The episodes presented here include eight from the first series (unfortunately Robert Powell’s dramatic exit from the show in the episode Survival Code is one those missing, believed wiped), all 13 episodes from series two, and three episodes from the final series (which many believe was not as good owing to the departure of Pedler and Davis at the end of the second series).
Doomwatch is out on DVD from Simply Media
• For more about the series, check out this fantastic fansite: Doomwatch Blogger
The Atomic Submarine (1959) | It’s Destination Inner Space for this Boy’s Own adventure
When several atomic submarines disappear in the North Pole, pride of the US fleet, the Tiger Shark, embarks on its most strangest and fearful voyage ever. Hitting an underwater electrical storm, the sub’s crew discover extraterrestrial forces are at work and begin to stalk an alien craft they dub, Cyclops, 1200-feet below the surface. When the two titanic craft become locked together in a death grip, the sub’s commander Reef Holloway (Arthur Franz) and his young rival, scientist Carl Neilsen (Brett Halsey), head inside the mysterious craft with a team of frogman. Coming face-to-face with a gigantic one-eyed inhabitant, they learn of its plans for colonising the Earth and set in motion a plan to take the alien menace down. But first they must escape its radioactive death ray…
Now this one of those old sci-fi films that I remember so well as a kid as two things really stood out: the electro-sonic soundtrack which combines a Bela Bartok-inspired piano score with Hammond organ and theremin; and the gigantic one-eyed alien. That memorable score is by Alexander Laszlo, a film composer who scored dozens of features in the 1940s and 1950s. A big experimenter in electronica, he also did an inventive score for the 1962 Seattle World’s Fair, called The World of Century Twenty First, narrated by Vincent Price. This is a collector’s item today, fetching upwards of $US100 for the original record.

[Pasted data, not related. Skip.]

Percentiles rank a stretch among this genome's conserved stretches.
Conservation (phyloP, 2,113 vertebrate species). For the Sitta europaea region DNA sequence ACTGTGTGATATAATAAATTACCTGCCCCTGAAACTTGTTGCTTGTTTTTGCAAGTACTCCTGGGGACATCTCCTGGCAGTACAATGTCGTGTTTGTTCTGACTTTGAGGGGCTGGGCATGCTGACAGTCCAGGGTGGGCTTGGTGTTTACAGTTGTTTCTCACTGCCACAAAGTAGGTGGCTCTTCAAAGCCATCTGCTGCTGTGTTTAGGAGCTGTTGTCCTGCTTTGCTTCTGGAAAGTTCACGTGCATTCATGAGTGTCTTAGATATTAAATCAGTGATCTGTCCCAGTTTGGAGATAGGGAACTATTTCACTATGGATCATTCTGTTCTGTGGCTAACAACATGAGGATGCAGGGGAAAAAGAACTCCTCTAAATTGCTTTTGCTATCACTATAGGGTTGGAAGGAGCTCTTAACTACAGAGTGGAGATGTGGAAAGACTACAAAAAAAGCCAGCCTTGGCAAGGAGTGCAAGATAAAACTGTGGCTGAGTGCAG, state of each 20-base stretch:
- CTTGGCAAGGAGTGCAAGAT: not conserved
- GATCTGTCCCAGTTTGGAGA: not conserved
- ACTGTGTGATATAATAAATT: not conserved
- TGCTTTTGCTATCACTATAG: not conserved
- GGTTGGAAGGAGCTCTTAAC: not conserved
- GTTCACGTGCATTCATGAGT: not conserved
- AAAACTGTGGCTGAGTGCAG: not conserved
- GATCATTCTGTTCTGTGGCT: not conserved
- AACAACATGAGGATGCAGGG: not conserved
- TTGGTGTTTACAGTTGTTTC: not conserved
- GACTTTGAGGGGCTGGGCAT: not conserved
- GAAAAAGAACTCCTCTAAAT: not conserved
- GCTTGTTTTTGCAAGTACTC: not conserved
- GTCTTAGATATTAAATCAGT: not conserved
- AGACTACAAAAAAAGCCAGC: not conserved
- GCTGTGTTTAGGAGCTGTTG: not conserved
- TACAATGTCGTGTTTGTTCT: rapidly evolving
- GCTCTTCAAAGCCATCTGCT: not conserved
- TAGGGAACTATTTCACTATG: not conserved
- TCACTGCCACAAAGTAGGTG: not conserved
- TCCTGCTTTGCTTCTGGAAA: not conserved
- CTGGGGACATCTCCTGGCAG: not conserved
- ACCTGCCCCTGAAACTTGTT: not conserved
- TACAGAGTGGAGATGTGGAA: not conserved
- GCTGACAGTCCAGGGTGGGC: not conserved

Now there’s no question that the film’s special effects are sub-par. It consists mainly of a kid’s spinning top toy for the flying saucer and a submarine model kit that youngsters of the period got in boxes of Cheerios. I had one too, but rather than firing little torpedoes, it had a receptacle where’d you put an aspirin (I think) which made the sub dive then float back to the surface. It made bath-times were so much fun. Ah, but back to our Boy’s Own adventure.
The interior of the Cyclops is just a large expanse of blackness with a console of lights and a hand puppet for the alien. But that eyeball in a sock is quite something – especially for an eight-year-old back in the 1960s and 1970s. Given that this was made only a few years before Irwin Allen brought his outer and inner space adventures to our TV screens, this film most certainly inspired The Derelict episode in Lost in Space (both settings as vitually identical), and it could have served as the entire premise for Allen’s Voyage to the Bottom of the Sea film and TV series. The stock characters and the use of stock footage are also trademark Irwin Allen, while the narration is a device he used for the Lost in Space pilot. Then there’s the Explorer diving bell itself. In Voyage it became the flying sub, while in Lost in Space it was the pod.
This new DVD release from Screenbound is based on a print struck in 1987, and it really shows up those poverty row effects. But who cares? This nostalgic sci-fi is a whole lot of fun and great treat for a rainy day. The only extra is an unrestored trailer (watch it below) that plays like a war propaganda film complete with newsreel styled music.